In a recent decision, a federal court judge struck down a provision of the Small Business Administration (SBA) program that had provided minority businesses, including Black, Asian, Latino and Hawaiian businesses, with billions in federal funds.
Known as the 8(a) program, it allowed minority applicants to qualify for federal small business money if they were in the “disadvantaged” category. Following the July 2023 ruling, Hawaiian small businesses no longer (automatically) qualify and are now required to submit a written narrative detailing how past racism and bias hindered their business success and that the “disadvantage” was “chronic and substantial.” If they are unable to prove this, they will not receive federal SBA funding for their small businesses.
This standard cannot be met by small business start-ups. They have no record of “chronic and substantial” past instances of racism against their businesses because they are just starting out.
This standard ignores the way racism really works. As many Indigenous peoples know, racism is often subtle – there’s nothing in writing or on video. It just “happens” – like when property owners don’t rent to “colored” people, or the non-white applicant doesn’t get the job.
These changes will have a devastating impact on Indigenous minority small businesses. Data indicates that of approximately 4,800 businesses who participate in the 8(a) program, nearly 4,000 were certified under the presumption of “social disadvantage.” In 2020, 8(a) firms received $34 billion in government contracts. Many of these awardees were Hawaiian businesses.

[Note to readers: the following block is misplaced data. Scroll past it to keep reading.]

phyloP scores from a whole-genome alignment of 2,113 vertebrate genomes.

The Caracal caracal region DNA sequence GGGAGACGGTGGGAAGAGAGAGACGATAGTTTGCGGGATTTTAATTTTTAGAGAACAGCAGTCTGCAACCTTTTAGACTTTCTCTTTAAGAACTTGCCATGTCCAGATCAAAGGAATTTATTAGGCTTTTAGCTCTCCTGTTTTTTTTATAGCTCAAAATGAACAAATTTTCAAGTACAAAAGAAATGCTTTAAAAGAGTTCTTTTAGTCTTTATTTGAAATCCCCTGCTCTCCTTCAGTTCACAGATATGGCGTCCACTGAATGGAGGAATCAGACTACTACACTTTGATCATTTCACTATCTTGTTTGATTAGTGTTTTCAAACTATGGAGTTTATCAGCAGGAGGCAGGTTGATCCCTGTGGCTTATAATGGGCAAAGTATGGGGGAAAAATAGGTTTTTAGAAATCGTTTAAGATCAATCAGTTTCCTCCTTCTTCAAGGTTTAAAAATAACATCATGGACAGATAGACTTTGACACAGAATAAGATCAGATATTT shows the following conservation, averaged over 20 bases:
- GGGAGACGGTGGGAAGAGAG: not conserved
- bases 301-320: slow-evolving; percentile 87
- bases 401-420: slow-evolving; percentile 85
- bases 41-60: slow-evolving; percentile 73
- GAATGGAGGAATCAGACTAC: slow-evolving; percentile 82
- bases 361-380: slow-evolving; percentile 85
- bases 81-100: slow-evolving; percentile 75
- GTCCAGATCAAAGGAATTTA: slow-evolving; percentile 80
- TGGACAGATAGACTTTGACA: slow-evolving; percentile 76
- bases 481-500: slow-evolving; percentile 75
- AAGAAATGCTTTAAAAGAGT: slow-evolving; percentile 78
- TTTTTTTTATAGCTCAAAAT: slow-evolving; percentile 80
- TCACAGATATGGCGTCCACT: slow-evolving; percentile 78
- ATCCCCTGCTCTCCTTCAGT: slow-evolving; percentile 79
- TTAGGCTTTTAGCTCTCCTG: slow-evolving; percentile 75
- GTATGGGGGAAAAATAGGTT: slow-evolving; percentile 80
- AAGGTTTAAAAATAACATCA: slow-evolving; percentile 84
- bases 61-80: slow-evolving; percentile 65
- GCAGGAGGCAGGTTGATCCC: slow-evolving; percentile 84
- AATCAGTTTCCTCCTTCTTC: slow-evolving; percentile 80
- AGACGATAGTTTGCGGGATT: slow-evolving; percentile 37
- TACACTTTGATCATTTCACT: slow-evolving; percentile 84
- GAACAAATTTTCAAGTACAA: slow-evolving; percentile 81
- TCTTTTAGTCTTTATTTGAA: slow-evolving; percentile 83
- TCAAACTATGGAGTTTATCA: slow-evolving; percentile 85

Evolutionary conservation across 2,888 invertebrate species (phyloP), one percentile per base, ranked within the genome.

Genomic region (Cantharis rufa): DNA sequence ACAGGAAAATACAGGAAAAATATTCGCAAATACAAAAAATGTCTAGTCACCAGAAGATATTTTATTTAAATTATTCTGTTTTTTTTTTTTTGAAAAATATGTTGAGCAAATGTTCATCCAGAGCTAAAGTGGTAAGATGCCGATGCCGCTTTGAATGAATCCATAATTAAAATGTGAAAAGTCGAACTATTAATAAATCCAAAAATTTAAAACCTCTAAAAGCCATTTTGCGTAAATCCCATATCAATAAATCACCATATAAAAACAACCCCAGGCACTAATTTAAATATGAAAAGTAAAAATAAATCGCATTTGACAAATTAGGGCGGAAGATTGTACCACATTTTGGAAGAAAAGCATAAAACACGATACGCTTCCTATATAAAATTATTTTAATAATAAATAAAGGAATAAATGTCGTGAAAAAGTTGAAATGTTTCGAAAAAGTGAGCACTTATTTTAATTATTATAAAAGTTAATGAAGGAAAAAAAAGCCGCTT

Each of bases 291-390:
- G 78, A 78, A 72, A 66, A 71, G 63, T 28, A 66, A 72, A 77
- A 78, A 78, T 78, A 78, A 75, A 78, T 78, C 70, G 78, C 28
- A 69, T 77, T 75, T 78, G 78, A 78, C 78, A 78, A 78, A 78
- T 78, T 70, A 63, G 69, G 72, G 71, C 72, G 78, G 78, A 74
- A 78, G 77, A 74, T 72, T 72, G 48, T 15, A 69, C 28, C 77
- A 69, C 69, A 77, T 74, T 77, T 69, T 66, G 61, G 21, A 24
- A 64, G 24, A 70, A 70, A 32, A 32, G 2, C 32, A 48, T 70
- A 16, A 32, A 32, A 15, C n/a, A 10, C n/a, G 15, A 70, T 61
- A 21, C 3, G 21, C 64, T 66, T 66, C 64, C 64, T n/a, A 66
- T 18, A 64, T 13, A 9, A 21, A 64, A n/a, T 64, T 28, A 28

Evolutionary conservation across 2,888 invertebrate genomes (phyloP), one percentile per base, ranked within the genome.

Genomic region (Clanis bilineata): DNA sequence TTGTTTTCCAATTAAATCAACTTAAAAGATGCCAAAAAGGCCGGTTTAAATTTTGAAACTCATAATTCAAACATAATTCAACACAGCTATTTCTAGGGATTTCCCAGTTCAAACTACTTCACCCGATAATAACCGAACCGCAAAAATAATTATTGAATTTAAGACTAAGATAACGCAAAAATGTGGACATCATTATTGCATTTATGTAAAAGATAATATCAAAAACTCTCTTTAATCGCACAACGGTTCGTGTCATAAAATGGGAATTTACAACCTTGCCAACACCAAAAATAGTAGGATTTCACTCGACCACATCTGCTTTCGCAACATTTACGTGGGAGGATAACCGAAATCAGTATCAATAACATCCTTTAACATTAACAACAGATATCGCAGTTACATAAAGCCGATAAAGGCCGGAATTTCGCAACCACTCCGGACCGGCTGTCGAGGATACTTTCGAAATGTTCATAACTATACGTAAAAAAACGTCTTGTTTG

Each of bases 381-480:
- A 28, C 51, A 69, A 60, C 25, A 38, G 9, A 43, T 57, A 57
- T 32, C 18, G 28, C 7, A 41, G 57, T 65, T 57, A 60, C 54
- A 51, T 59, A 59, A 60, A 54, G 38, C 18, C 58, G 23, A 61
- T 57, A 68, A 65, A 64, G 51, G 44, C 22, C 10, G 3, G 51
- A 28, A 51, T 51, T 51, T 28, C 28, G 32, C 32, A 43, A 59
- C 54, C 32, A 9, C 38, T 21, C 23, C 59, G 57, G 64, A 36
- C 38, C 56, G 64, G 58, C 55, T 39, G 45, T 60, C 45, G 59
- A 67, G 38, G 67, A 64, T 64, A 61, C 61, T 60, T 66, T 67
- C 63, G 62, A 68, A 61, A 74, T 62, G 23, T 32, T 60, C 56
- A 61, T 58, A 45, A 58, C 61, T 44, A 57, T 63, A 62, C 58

These changes in the program criteria are not being widely publicized or covered by mainstream media. It’s important that all Hawaiian beneficiary groups are aware of these changes – whether or not they are applying for federal funding for projects – because they portend the expanding political attacks on affirmative action programs and their funding mechanisms.
This follows in the footsteps of the landmark Harvard decision that ruled that their college admissions policy was “unconstitutional” because it relied on the presumption of “social disadvantage.”
What can we do?
I have received requests from some community folks asking if these court decisions will impact their 8(a) funding.
The answer is a big YES.
For many years we have gathered and documented the facts and data relating to the political, social and employment statistics of our people, at home and on the U.S. continent. The Hawaiian health data verifies our poor health profile. Statistics on unemployment, homelessness and incarceration also demonstrate the inequality and racism that Hawaiians and other Pacific Islanders have historically faced in America.
These cases, and the changing racial climate, indicate that the political pendulum is swinging in the opposite direction. Hawaiians and all peoples of color and culture need to be aware that the hard-fought battles for racial equality of Martin Luther King Jr. and other advocates are under threat.
As Hawaiians, we need to be mindful of our distinct political relationship with the State of Hawaiʻi and the U.S.A. We are not “Native Americans.” Hawaiʻi is the only state in which the Indigenous peoples own the land, submerged lands, minerals and resources – including natural renewable energy resources. We need to defend these precious resources and ensure they are used wisely and preserved for our future generations.